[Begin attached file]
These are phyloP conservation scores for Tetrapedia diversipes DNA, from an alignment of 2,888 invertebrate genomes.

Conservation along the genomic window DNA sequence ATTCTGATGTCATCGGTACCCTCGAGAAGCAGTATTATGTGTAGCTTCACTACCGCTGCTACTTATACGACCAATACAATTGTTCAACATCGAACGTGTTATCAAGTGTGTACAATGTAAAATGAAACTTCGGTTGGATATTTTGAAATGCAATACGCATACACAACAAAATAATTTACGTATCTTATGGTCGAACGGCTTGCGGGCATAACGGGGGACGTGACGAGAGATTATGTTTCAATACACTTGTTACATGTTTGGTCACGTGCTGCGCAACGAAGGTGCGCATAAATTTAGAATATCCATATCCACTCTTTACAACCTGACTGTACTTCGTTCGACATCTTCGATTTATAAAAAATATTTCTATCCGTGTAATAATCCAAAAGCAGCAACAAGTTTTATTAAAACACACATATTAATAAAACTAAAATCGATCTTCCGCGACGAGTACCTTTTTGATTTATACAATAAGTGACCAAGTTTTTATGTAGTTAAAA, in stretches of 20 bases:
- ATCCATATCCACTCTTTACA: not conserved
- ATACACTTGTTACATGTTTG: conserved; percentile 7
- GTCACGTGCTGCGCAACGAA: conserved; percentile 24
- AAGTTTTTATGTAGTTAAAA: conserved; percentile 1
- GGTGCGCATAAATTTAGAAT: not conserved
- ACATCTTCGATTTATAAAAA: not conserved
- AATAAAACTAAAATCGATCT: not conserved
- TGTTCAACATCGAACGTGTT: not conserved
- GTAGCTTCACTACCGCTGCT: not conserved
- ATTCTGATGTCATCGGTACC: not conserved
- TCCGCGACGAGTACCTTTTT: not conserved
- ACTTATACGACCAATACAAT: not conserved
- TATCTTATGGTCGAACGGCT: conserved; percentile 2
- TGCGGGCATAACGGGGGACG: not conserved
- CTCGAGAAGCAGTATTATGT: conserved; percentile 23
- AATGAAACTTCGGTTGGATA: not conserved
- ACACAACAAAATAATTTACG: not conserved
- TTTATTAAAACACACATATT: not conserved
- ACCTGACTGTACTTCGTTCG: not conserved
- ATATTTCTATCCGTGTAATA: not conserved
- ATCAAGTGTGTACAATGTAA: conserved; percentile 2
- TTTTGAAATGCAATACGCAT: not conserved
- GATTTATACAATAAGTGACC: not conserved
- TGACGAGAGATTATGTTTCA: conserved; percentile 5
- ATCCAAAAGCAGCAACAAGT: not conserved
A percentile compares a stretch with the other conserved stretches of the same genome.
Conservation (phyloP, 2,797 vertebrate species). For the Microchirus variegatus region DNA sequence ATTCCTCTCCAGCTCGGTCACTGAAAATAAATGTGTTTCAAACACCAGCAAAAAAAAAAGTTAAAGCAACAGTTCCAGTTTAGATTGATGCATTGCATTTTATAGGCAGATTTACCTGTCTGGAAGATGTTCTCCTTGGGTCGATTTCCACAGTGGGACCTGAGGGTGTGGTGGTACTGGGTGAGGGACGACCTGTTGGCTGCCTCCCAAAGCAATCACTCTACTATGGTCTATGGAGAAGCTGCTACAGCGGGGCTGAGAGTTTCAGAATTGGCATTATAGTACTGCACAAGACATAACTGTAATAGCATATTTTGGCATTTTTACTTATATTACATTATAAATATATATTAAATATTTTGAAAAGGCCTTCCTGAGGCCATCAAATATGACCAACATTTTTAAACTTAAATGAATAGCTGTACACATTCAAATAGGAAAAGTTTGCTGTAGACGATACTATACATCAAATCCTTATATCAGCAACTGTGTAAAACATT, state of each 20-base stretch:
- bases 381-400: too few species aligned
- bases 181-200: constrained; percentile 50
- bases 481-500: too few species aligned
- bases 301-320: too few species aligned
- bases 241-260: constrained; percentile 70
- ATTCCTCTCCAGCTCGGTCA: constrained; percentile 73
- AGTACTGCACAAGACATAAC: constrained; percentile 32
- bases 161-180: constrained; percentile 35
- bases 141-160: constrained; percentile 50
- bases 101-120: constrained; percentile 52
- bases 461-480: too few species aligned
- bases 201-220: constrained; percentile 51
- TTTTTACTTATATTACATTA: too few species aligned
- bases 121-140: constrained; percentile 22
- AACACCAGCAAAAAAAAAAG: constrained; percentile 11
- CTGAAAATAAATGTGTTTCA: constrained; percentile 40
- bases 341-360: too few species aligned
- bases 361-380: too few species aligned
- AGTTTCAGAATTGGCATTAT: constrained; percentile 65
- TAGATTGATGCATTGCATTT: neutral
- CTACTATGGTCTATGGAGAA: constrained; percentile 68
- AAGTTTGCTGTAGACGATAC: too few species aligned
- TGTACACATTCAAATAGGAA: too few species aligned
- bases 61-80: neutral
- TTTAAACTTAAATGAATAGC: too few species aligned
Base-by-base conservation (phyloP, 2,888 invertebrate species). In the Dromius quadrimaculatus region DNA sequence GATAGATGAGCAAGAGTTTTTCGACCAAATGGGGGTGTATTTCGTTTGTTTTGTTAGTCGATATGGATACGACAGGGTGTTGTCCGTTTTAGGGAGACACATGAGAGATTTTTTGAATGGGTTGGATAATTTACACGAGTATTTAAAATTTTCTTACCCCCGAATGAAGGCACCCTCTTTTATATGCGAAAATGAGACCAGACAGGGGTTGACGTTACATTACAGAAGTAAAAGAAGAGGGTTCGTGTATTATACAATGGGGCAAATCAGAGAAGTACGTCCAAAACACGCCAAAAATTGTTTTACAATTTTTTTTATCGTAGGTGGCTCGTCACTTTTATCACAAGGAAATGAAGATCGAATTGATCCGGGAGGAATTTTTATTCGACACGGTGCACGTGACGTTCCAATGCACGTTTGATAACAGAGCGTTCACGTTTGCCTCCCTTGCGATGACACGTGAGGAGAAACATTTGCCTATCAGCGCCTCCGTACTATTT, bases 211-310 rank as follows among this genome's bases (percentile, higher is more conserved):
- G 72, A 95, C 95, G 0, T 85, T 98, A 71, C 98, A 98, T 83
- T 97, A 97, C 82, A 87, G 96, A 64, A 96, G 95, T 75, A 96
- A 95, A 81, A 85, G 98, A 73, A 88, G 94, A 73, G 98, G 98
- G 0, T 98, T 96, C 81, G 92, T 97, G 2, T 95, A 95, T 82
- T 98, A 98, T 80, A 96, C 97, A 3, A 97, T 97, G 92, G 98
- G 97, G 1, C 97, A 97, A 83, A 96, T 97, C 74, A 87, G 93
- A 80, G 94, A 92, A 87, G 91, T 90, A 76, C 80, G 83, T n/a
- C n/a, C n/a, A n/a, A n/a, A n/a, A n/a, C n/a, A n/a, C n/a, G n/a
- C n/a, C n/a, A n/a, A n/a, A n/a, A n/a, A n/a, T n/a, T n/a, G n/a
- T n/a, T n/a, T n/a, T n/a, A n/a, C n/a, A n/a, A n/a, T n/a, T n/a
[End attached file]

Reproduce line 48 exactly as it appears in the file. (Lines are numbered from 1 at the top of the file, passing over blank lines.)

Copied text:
- AGTTTCAGAATTGGCATTAT: constrained; percentile 65